Izzy’s joy about her part in an oddly inappropriate musical is overshadowed by her father’s announcement that he is transgender, which he defines as being: “born in a body that doesn’t match their true gender … my body and who I am inside don’t match.” Izzy’s eldest sister is upset and challenges her father’s idea that he can be a woman, but don’t worry… by the end of the book she is inspired by transvestite artist Grayson Perry (the author is at pains to make sure we know there is a difference between being ‘trans’ and a ‘transvestite’) and using Stonewall slogans in her A Level art project.
Izzy notes that when her sister doesn’t accept him at first: “He looks so sad that I want to reach out and hug him. But I’m still angry with him too. He’s supposed to be the grown-up, not me. He’s supposed to be the one comforting me. The one with the answers. He’s supposed to be my dad. And I’m not ready for that to change.” Her anger is mentioned again later, but is finally buried before the end of the book.
Izzy’s mother is a cypher. She designs web sites and… that’s about it. She is simply there to be supportive, although she does acknowledge having some feelings on the matter later.
So Izzy is our protagonist and she is confused and worried about what will happen at school. In the end the information comes out, she is bullied and has a massive row with Grace, but she meets a boy whose ‘father’ was born a woman and it all gets resolved by the third act. It’s all helped by ‘Vicky’, a magical trans person who appears in the middle and encourages everyone to use ‘she’ pronouns for Izzy’s father. The children also start calling their Dad ‘Dee’ to differentiate him from their mother.
So there’s some bullying at school and a row between Grace and Izzy, but Grace eventually comes back to Izzy’s side and sees off the main bully. There is also an odd aside about Shakespeare ‘liking’ both men and women. I really wish people wouldn’t say that to English Literature students until A Level. It’s more complicated than that, and starts creeping into GCSE essays. Sigh.
Izzy is a bit worried about Dad wearing women’s clothes but it all seems fine. And when he doesn’t everything’s fine. Grace seems to think he will look great eventually, like Caitlyn Jenner does (!). Then, one morning Izzy comes down to breakfast and Dee is annoyed about something in the paper. It’s the kind of headline you never see: Primary School Kids Forced Into Sex Change. Possibly because it’s frankly bonkers, but also because we don’t use that language any more. Here’s what Dee has to say about the article: “Just make sure you don’t believe a word of it. There was a report released yesterday. About people who are transgender and the kind of support they need. At school, at work, from the NHS, that kind of thing. And somehow that has become a story like this.” Dee ‘gestures to the paper and screws up her face in disgust’ … “It’s twisted and mean and not true.” The family is horrified that ‘thousands of people’ will read these ‘lies’ and “not know any better.”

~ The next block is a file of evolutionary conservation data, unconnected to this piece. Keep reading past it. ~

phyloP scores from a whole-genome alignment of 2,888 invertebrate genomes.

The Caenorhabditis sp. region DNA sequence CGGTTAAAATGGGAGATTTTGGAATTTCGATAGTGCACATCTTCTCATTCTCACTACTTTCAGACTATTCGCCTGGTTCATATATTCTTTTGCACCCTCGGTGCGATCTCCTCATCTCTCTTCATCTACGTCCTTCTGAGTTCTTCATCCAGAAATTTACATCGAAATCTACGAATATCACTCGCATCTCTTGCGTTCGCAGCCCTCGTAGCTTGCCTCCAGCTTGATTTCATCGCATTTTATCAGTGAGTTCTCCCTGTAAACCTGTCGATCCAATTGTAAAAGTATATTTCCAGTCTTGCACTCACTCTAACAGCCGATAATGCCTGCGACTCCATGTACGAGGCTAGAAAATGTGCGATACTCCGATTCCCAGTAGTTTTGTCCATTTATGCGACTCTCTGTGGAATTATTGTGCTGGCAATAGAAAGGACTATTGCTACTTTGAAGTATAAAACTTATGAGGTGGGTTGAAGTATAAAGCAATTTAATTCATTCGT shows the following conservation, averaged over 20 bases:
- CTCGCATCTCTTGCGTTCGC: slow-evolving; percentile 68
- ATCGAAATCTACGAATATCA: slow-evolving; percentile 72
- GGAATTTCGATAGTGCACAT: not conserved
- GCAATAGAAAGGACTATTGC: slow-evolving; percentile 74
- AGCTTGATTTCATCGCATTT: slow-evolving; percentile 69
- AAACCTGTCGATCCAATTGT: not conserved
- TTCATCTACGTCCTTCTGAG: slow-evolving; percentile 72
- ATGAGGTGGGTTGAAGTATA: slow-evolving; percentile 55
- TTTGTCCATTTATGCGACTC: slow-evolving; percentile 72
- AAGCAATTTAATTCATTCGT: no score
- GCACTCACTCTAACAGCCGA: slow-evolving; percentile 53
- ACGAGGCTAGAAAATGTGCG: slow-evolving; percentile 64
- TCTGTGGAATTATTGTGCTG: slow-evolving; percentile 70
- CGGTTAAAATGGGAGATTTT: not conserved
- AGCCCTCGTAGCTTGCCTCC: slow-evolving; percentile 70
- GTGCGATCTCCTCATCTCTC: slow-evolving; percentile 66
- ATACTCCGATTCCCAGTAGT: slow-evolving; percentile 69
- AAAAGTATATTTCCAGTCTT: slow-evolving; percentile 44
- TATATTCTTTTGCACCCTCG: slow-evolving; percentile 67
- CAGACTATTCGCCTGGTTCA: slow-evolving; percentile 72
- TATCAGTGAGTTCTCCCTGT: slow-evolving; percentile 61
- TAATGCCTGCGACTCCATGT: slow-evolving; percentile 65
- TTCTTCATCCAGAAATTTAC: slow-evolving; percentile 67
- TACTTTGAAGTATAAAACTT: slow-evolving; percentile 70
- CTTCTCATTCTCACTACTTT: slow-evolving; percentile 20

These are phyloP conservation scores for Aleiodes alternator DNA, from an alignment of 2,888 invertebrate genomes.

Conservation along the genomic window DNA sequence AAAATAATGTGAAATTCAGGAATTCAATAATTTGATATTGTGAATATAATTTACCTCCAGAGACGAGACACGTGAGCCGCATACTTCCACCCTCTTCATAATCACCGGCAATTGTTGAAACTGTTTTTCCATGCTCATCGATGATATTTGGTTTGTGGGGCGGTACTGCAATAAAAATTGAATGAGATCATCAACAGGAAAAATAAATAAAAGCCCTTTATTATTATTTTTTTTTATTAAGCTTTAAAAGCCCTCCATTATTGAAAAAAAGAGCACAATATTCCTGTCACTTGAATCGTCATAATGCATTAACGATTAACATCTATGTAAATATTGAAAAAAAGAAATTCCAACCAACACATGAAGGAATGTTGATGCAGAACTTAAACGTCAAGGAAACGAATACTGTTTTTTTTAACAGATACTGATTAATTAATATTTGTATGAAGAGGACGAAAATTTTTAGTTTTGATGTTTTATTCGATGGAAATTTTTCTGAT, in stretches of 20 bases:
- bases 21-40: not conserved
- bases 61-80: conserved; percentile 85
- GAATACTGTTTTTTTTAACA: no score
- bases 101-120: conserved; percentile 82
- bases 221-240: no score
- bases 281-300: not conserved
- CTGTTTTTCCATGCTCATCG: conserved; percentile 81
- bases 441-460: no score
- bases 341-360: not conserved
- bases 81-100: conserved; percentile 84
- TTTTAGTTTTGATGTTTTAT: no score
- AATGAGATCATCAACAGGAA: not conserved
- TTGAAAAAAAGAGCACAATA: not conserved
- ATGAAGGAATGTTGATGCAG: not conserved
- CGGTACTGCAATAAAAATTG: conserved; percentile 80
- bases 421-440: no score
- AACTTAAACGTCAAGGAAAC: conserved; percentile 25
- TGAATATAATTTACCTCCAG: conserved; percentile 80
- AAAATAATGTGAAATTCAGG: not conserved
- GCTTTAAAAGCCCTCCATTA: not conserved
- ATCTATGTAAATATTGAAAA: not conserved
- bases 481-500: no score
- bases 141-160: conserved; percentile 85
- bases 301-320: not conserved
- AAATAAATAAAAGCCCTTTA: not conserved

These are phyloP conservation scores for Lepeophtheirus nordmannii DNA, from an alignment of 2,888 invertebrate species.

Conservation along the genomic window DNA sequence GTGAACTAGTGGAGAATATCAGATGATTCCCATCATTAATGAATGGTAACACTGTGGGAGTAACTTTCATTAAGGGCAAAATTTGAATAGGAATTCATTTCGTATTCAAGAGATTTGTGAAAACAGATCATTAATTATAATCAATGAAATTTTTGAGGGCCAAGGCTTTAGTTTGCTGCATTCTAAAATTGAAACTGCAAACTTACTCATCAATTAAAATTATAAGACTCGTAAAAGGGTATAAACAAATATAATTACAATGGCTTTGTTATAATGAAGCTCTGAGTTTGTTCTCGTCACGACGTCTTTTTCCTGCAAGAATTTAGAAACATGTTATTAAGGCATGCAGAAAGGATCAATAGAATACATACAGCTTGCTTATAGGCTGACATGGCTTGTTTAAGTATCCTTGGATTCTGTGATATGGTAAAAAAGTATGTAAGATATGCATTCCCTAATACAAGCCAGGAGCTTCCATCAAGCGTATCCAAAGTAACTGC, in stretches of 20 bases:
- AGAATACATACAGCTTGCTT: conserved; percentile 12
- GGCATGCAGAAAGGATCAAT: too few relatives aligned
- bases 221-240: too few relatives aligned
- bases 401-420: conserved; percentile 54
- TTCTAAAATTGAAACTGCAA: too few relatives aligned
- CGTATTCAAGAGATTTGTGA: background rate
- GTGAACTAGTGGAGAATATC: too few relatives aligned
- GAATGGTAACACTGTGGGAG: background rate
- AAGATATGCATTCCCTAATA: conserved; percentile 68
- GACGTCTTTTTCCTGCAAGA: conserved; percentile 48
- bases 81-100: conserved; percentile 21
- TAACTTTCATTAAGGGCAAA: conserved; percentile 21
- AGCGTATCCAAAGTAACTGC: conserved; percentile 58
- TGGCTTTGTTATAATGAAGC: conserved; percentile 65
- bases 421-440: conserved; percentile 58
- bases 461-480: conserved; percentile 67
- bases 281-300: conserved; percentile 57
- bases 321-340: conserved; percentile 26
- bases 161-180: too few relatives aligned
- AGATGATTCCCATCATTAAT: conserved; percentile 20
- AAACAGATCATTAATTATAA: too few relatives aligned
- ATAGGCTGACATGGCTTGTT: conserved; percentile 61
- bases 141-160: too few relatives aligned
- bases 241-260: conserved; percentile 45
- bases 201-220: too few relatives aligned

Dee says: “Just because it’s in the papers, or on the internet, for that matter, doesn’t make it true. You’re both clever girls, you know that.” So ‘clever girls’ know that newspaper coverage of transgenderism isn’t true? How is this not grooming?
Just to contextualise what is happening in the UK at the moment around the issue of transgender children, the UK’s only NHS clinic for child gender dysphoria (The Tavistock) has been beset by a number of scandals relating to its practices, including a series of high-profile resignations, whistle-blowing and legal actions alleging that it has been far too keen to affirm children as trans and prescribe dangerous treatments. Thirty-five members of staff have resigned over the issue. So it seems incredibly disingenuous to tell children that they aren’t ‘clever’ if they believe press coverage of this. As Stonewall itself is very much about affirming gender identity, this is pure propaganda.